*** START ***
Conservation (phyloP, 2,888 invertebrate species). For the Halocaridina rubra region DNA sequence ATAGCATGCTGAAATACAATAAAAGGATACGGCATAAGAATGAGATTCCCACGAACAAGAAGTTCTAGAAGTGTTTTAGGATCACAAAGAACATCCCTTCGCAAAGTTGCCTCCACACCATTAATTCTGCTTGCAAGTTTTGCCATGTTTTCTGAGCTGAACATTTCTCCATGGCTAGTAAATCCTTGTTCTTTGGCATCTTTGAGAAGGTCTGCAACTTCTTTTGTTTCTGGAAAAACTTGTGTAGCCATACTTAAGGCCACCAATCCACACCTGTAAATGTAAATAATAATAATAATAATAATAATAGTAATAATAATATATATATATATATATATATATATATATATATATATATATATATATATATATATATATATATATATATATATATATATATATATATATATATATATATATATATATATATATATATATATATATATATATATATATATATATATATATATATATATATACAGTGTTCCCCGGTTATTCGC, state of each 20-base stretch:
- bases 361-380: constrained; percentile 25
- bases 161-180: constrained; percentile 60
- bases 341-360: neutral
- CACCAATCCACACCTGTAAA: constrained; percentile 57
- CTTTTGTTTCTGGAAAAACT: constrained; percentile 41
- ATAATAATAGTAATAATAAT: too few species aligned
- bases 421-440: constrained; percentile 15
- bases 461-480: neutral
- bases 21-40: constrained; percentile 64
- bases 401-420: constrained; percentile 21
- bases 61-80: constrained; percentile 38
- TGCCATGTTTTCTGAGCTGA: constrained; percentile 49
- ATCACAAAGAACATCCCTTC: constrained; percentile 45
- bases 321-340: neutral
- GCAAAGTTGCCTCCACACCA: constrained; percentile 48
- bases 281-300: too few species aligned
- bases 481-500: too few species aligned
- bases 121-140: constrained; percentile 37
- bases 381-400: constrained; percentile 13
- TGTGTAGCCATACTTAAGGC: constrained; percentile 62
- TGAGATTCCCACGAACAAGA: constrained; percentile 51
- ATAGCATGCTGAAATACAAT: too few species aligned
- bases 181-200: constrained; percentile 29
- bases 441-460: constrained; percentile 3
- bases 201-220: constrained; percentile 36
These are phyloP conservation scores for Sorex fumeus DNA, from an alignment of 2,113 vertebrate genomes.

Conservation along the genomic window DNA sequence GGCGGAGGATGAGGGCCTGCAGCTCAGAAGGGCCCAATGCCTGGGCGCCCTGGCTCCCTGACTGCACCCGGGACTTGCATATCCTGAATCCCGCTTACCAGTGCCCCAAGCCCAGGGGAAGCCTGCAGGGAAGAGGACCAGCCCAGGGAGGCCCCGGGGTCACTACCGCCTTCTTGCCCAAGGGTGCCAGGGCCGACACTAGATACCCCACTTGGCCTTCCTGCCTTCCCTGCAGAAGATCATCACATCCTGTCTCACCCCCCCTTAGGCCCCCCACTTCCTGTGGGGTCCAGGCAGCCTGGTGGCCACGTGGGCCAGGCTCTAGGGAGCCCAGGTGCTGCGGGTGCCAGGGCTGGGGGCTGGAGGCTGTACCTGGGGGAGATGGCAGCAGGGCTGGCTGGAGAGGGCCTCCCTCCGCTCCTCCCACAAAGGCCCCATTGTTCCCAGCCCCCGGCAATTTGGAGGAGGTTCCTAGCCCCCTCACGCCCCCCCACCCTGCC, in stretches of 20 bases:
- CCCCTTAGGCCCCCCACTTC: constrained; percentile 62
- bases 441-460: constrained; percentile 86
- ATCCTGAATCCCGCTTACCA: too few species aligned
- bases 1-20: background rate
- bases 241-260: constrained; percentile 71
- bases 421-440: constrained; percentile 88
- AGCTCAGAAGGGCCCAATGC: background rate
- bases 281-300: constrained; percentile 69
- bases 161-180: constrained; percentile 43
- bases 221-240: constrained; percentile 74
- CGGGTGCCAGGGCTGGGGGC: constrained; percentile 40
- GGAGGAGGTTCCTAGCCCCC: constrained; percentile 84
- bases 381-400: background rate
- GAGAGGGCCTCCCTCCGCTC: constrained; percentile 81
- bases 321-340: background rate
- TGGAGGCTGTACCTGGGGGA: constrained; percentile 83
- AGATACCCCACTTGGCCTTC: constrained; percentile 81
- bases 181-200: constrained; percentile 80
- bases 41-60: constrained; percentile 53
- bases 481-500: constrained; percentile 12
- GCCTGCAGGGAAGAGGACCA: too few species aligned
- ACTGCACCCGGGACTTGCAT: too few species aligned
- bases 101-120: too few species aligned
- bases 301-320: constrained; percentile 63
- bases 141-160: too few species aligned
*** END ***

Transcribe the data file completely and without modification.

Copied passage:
Conservation (phyloP, 2,888 invertebrate species). For the Halocaridina rubra region DNA sequence ATAGCATGCTGAAATACAATAAAAGGATACGGCATAAGAATGAGATTCCCACGAACAAGAAGTTCTAGAAGTGTTTTAGGATCACAAAGAACATCCCTTCGCAAAGTTGCCTCCACACCATTAATTCTGCTTGCAAGTTTTGCCATGTTTTCTGAGCTGAACATTTCTCCATGGCTAGTAAATCCTTGTTCTTTGGCATCTTTGAGAAGGTCTGCAACTTCTTTTGTTTCTGGAAAAACTTGTGTAGCCATACTTAAGGCCACCAATCCACACCTGTAAATGTAAATAATAATAATAATAATAATAATAGTAATAATAATATATATATATATATATATATATATATATATATATATATATATATATATATATATATATATATATATATATATATATATATATATATATATATATATATATATATATATATATATATATATATATATATATATATATATATATATATATATATATATATACAGTGTTCCCCGGTTATTCGC, state of each 20-base stretch:
- bases 361-380: constrained; percentile 25
- bases 161-180: constrained; percentile 60
- bases 341-360: neutral
- CACCAATCCACACCTGTAAA: constrained; percentile 57
- CTTTTGTTTCTGGAAAAACT: constrained; percentile 41
- ATAATAATAGTAATAATAAT: too few species aligned
- bases 421-440: constrained; percentile 15
- bases 461-480: neutral
- bases 21-40: constrained; percentile 64
- bases 401-420: constrained; percentile 21
- bases 61-80: constrained; percentile 38
- TGCCATGTTTTCTGAGCTGA: constrained; percentile 49
- ATCACAAAGAACATCCCTTC: constrained; percentile 45
- bases 321-340: neutral
- GCAAAGTTGCCTCCACACCA: constrained; percentile 48
- bases 281-300: too few species aligned
- bases 481-500: too few species aligned
- bases 121-140: constrained; percentile 37
- bases 381-400: constrained; percentile 13
- TGTGTAGCCATACTTAAGGC: constrained; percentile 62
- TGAGATTCCCACGAACAAGA: constrained; percentile 51
- ATAGCATGCTGAAATACAAT: too few species aligned
- bases 181-200: constrained; percentile 29
- bases 441-460: constrained; percentile 3
- bases 201-220: constrained; percentile 36
These are phyloP conservation scores for Sorex fumeus DNA, from an alignment of 2,113 vertebrate genomes.

Conservation along the genomic window DNA sequence GGCGGAGGATGAGGGCCTGCAGCTCAGAAGGGCCCAATGCCTGGGCGCCCTGGCTCCCTGACTGCACCCGGGACTTGCATATCCTGAATCCCGCTTACCAGTGCCCCAAGCCCAGGGGAAGCCTGCAGGGAAGAGGACCAGCCCAGGGAGGCCCCGGGGTCACTACCGCCTTCTTGCCCAAGGGTGCCAGGGCCGACACTAGATACCCCACTTGGCCTTCCTGCCTTCCCTGCAGAAGATCATCACATCCTGTCTCACCCCCCCTTAGGCCCCCCACTTCCTGTGGGGTCCAGGCAGCCTGGTGGCCACGTGGGCCAGGCTCTAGGGAGCCCAGGTGCTGCGGGTGCCAGGGCTGGGGGCTGGAGGCTGTACCTGGGGGAGATGGCAGCAGGGCTGGCTGGAGAGGGCCTCCCTCCGCTCCTCCCACAAAGGCCCCATTGTTCCCAGCCCCCGGCAATTTGGAGGAGGTTCCTAGCCCCCTCACGCCCCCCCACCCTGCC, in stretches of 20 bases:
- CCCCTTAGGCCCCCCACTTC: constrained; percentile 62
- bases 441-460: constrained; percentile 86
- ATCCTGAATCCCGCTTACCA: too few species aligned
- bases 1-20: background rate
- bases 241-260: constrained; percentile 71
- bases 421-440: constrained; percentile 88
- AGCTCAGAAGGGCCCAATGC: background rate
- bases 281-300: constrained; percentile 69
- bases 161-180: constrained; percentile 43
- bases 221-240: constrained; percentile 74
- CGGGTGCCAGGGCTGGGGGC: constrained; percentile 40
- GGAGGAGGTTCCTAGCCCCC: constrained; percentile 84
- bases 381-400: background rate
- GAGAGGGCCTCCCTCCGCTC: constrained; percentile 81
- bases 321-340: background rate
- TGGAGGCTGTACCTGGGGGA: constrained; percentile 83
- AGATACCCCACTTGGCCTTC: constrained; percentile 81
- bases 181-200: constrained; percentile 80
- bases 41-60: constrained; percentile 53
- bases 481-500: constrained; percentile 12
- GCCTGCAGGGAAGAGGACCA: too few species aligned
- ACTGCACCCGGGACTTGCAT: too few species aligned
- bases 101-120: too few species aligned
- bases 301-320: constrained; percentile 63
- bases 141-160: too few species aligned